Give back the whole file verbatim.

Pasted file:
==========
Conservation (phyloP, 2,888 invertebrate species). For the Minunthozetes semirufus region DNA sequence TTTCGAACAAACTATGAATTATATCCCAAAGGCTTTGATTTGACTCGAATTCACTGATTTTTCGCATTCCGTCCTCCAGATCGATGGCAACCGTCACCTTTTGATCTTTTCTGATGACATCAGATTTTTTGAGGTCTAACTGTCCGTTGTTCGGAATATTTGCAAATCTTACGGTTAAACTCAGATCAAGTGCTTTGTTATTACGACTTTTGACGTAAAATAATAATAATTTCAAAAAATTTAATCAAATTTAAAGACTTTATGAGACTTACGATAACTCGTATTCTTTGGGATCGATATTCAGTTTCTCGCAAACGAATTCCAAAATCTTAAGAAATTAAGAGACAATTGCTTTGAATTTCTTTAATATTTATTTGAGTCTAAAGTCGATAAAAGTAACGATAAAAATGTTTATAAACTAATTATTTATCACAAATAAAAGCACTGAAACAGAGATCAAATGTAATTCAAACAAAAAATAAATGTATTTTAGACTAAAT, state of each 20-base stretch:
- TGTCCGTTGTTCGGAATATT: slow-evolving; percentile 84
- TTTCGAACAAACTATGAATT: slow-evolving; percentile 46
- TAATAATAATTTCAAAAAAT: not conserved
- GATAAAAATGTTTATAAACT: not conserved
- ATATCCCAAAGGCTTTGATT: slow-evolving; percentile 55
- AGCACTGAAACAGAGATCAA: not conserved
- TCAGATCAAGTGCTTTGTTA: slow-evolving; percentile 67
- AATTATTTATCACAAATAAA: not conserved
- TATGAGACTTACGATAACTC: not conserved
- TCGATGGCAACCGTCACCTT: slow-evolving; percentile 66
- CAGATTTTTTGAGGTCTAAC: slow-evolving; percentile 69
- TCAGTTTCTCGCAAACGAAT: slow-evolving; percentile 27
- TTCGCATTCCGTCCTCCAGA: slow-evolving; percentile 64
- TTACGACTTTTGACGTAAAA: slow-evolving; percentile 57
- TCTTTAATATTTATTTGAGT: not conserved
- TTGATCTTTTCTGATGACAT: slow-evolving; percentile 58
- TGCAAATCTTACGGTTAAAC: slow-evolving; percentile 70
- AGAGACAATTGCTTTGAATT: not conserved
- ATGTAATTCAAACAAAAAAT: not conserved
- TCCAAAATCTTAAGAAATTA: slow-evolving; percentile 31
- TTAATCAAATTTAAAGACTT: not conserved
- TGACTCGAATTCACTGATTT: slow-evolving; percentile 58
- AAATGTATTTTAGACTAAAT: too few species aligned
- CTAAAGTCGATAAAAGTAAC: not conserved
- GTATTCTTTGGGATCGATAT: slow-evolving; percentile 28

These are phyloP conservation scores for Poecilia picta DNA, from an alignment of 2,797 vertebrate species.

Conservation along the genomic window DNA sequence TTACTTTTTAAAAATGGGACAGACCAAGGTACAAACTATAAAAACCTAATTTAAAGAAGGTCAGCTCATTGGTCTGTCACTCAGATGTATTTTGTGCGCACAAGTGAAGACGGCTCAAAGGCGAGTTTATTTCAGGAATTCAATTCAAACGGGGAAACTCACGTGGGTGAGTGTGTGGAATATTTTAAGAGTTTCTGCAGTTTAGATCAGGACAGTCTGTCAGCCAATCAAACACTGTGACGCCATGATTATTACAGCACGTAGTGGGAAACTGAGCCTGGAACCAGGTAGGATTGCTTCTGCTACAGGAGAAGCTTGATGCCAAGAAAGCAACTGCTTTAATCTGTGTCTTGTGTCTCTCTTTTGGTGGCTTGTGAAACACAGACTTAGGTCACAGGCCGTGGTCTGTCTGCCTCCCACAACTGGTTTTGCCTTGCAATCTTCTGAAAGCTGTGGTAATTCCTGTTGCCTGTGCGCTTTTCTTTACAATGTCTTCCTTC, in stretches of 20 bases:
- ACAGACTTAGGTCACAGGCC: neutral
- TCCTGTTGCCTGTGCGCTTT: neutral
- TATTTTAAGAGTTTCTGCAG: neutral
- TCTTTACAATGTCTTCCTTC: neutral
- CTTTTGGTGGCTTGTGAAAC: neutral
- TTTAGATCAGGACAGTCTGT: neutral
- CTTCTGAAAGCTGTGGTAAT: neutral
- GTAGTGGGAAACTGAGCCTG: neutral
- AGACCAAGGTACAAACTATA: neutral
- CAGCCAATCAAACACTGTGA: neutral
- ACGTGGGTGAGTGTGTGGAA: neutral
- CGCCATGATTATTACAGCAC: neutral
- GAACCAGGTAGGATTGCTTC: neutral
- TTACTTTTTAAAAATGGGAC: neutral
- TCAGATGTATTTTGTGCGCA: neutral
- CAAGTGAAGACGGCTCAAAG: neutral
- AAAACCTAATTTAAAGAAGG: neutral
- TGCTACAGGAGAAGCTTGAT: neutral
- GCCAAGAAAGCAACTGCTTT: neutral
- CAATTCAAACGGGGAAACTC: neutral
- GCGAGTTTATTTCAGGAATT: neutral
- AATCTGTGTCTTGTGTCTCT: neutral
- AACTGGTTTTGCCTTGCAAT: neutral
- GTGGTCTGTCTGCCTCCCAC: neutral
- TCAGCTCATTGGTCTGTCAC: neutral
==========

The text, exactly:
Conservation (phyloP, 2,888 invertebrate species). For the Minunthozetes semirufus region DNA sequence TTTCGAACAAACTATGAATTATATCCCAAAGGCTTTGATTTGACTCGAATTCACTGATTTTTCGCATTCCGTCCTCCAGATCGATGGCAACCGTCACCTTTTGATCTTTTCTGATGACATCAGATTTTTTGAGGTCTAACTGTCCGTTGTTCGGAATATTTGCAAATCTTACGGTTAAACTCAGATCAAGTGCTTTGTTATTACGACTTTTGACGTAAAATAATAATAATTTCAAAAAATTTAATCAAATTTAAAGACTTTATGAGACTTACGATAACTCGTATTCTTTGGGATCGATATTCAGTTTCTCGCAAACGAATTCCAAAATCTTAAGAAATTAAGAGACAATTGCTTTGAATTTCTTTAATATTTATTTGAGTCTAAAGTCGATAAAAGTAACGATAAAAATGTTTATAAACTAATTATTTATCACAAATAAAAGCACTGAAACAGAGATCAAATGTAATTCAAACAAAAAATAAATGTATTTTAGACTAAAT, state of each 20-base stretch:
- TGTCCGTTGTTCGGAATATT: slow-evolving; percentile 84
- TTTCGAACAAACTATGAATT: slow-evolving; percentile 46
- TAATAATAATTTCAAAAAAT: not conserved
- GATAAAAATGTTTATAAACT: not conserved
- ATATCCCAAAGGCTTTGATT: slow-evolving; percentile 55
- AGCACTGAAACAGAGATCAA: not conserved
- TCAGATCAAGTGCTTTGTTA: slow-evolving; percentile 67
- AATTATTTATCACAAATAAA: not conserved
- TATGAGACTTACGATAACTC: not conserved
- TCGATGGCAACCGTCACCTT: slow-evolving; percentile 66
- CAGATTTTTTGAGGTCTAAC: slow-evolving; percentile 69
- TCAGTTTCTCGCAAACGAAT: slow-evolving; percentile 27
- TTCGCATTCCGTCCTCCAGA: slow-evolving; percentile 64
- TTACGACTTTTGACGTAAAA: slow-evolving; percentile 57
- TCTTTAATATTTATTTGAGT: not conserved
- TTGATCTTTTCTGATGACAT: slow-evolving; percentile 58
- TGCAAATCTTACGGTTAAAC: slow-evolving; percentile 70
- AGAGACAATTGCTTTGAATT: not conserved
- ATGTAATTCAAACAAAAAAT: not conserved
- TCCAAAATCTTAAGAAATTA: slow-evolving; percentile 31
- TTAATCAAATTTAAAGACTT: not conserved
- TGACTCGAATTCACTGATTT: slow-evolving; percentile 58
- AAATGTATTTTAGACTAAAT: too few species aligned
- CTAAAGTCGATAAAAGTAAC: not conserved
- GTATTCTTTGGGATCGATAT: slow-evolving; percentile 28

These are phyloP conservation scores for Poecilia picta DNA, from an alignment of 2,797 vertebrate species.

Conservation along the genomic window DNA sequence TTACTTTTTAAAAATGGGACAGACCAAGGTACAAACTATAAAAACCTAATTTAAAGAAGGTCAGCTCATTGGTCTGTCACTCAGATGTATTTTGTGCGCACAAGTGAAGACGGCTCAAAGGCGAGTTTATTTCAGGAATTCAATTCAAACGGGGAAACTCACGTGGGTGAGTGTGTGGAATATTTTAAGAGTTTCTGCAGTTTAGATCAGGACAGTCTGTCAGCCAATCAAACACTGTGACGCCATGATTATTACAGCACGTAGTGGGAAACTGAGCCTGGAACCAGGTAGGATTGCTTCTGCTACAGGAGAAGCTTGATGCCAAGAAAGCAACTGCTTTAATCTGTGTCTTGTGTCTCTCTTTTGGTGGCTTGTGAAACACAGACTTAGGTCACAGGCCGTGGTCTGTCTGCCTCCCACAACTGGTTTTGCCTTGCAATCTTCTGAAAGCTGTGGTAATTCCTGTTGCCTGTGCGCTTTTCTTTACAATGTCTTCCTTC, in stretches of 20 bases:
- ACAGACTTAGGTCACAGGCC: neutral
- TCCTGTTGCCTGTGCGCTTT: neutral
- TATTTTAAGAGTTTCTGCAG: neutral
- TCTTTACAATGTCTTCCTTC: neutral
- CTTTTGGTGGCTTGTGAAAC: neutral
- TTTAGATCAGGACAGTCTGT: neutral
- CTTCTGAAAGCTGTGGTAAT: neutral
- GTAGTGGGAAACTGAGCCTG: neutral
- AGACCAAGGTACAAACTATA: neutral
- CAGCCAATCAAACACTGTGA: neutral
- ACGTGGGTGAGTGTGTGGAA: neutral
- CGCCATGATTATTACAGCAC: neutral
- GAACCAGGTAGGATTGCTTC: neutral
- TTACTTTTTAAAAATGGGAC: neutral
- TCAGATGTATTTTGTGCGCA: neutral
- CAAGTGAAGACGGCTCAAAG: neutral
- AAAACCTAATTTAAAGAAGG: neutral
- TGCTACAGGAGAAGCTTGAT: neutral
- GCCAAGAAAGCAACTGCTTT: neutral
- CAATTCAAACGGGGAAACTC: neutral
- GCGAGTTTATTTCAGGAATT: neutral
- AATCTGTGTCTTGTGTCTCT: neutral
- AACTGGTTTTGCCTTGCAAT: neutral
- GTGGTCTGTCTGCCTCCCAC: neutral
- TCAGCTCATTGGTCTGTCAC: neutral